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High Fidelity

Wireless World, August, 1943.
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After the war I expect that listeners in the London area at any rate will get high-fidelity transmissions from the Alexandra Palace. When AP first started work as television headquarters the BBC was strongly urged to relay all the National programmes on the sound frequency. The demand came partly from radio amateurs, desirous of hearing broadcast music as it could and should be reproduced, and partly from non-technical folk, who had heard the lovely quality of the sound accompanying the vision programmes as reproduced by really good sets. Many in the latter class would probably have been willing to buy expensive television receivers for use mainly as sound reproducers if only the all-day high-fidelity transmissions could have been guaranteed. Unfortunately, they could not. The BBC was apparently willing enough to oblige, but a section of the radio industry feared that, if London listeners who possessed television receivers obtained full-time high- fidelity broadcasts, people in other parts of the country (and those who lived in or near London but hadn't televisors) might begin to make what they regarded as unreasonable demands about the quality of the reproduction of standard broadcast receivers. This seemed to me a most misguided standpoint, and I sincerely trust that we shall not find it after the war. Surely the logical outlook is this: high-fidelity broadcasts on the vision wavelengths will show those who can receive them what sound reproduction should be; their friends will hear their sets and will be encouraged to buy television receivers of their own; once the London area is bitten by the desire for high fidelity, the provinces will cry out for it and that will compel the authorities to extend the television service to other parts of the country; therefore, let all possible studio programmes be sent out on the television sound wavelength.

Costs of the Service

And there's more in it than just that. One reason why the public did not rush to buy television receivers was that they felt that they would not be getting their money's worth from programmes lasting but two or three hours a day. Educate them up to high fidelity, which probably would not need much doing (do you remember how they responded to the old 'bring out the bass' campaign?), promise them all-day high-fidelity programmes and they will soon realise that in the television receiver they are buying something for constant use. The old bogy about the cost of the television services will disappear, too. The BBC felt - and rightly - that they could not spend much on a service which benefited only a small proportion of listeners. And many listeners did not see why the cost of a service which could not be of any use to them should come out of the licence fees that they paid. Provide high-fidelity transmissions all over the country and there is every justification for spending on it all the money that is called for.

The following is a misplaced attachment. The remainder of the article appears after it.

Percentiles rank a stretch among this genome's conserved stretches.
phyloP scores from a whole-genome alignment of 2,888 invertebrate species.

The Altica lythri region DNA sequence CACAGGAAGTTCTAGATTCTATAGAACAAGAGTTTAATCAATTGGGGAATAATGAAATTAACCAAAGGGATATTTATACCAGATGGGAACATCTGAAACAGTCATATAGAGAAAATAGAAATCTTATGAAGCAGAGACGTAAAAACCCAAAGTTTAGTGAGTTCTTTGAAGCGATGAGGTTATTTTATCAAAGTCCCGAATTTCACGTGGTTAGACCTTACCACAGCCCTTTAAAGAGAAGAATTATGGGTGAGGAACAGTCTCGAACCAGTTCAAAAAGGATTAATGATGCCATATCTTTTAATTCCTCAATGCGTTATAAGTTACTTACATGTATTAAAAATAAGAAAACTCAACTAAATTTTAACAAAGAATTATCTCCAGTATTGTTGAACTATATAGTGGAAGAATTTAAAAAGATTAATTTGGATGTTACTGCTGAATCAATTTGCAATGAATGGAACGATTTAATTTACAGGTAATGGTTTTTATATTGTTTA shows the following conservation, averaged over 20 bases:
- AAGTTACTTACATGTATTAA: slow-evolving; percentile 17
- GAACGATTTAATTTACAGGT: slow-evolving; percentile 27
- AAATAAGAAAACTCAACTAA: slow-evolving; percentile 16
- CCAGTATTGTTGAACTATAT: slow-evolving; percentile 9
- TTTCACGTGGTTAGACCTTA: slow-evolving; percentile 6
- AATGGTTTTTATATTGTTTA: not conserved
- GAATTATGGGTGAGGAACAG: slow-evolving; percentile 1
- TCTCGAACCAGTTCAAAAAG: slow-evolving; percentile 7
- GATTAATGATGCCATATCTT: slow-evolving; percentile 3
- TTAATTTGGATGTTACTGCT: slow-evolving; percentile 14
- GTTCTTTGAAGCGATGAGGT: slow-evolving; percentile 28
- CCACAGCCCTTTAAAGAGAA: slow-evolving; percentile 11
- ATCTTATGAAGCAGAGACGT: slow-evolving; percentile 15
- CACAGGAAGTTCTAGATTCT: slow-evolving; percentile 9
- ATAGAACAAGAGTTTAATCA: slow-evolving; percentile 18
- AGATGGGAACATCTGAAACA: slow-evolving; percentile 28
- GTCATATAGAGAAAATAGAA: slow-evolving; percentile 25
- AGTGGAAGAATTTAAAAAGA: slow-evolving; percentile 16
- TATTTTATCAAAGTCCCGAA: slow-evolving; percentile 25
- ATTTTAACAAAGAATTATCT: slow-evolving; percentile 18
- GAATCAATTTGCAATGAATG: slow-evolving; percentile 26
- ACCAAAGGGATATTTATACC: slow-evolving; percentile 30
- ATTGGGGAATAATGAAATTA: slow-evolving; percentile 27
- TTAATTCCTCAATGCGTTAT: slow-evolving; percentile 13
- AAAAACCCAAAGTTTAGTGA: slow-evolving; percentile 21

An Opportunity

By far the best thing would be to convert the present sound plant at the Alexandra Palace to frequency modulation and then to erect FM relays gradually all over the country. Even if vision could not be provided at all outside the London area, high-fidelity sound transmissions could be furnished pretty quickly in the more thickly populated parts of the country, spreading later to the rest of it. Post-war broadcast receivers would be of three kinds, to suit all pockets: (1) the low-priced set for AM long, medium and short waves; (2) the more expensive set, with a first-rate audio-frequency side, designed for AM long, medium and short-wave transmissions and for FM on its ultra-short range; (3) the combined sound and vision receiver. Manufacturers need not be afraid of a bold policy. So few sets have been sold during the war that there will be an immediate market for millions when it is over and there will be plenty of money in the hands of the people to pay for them.

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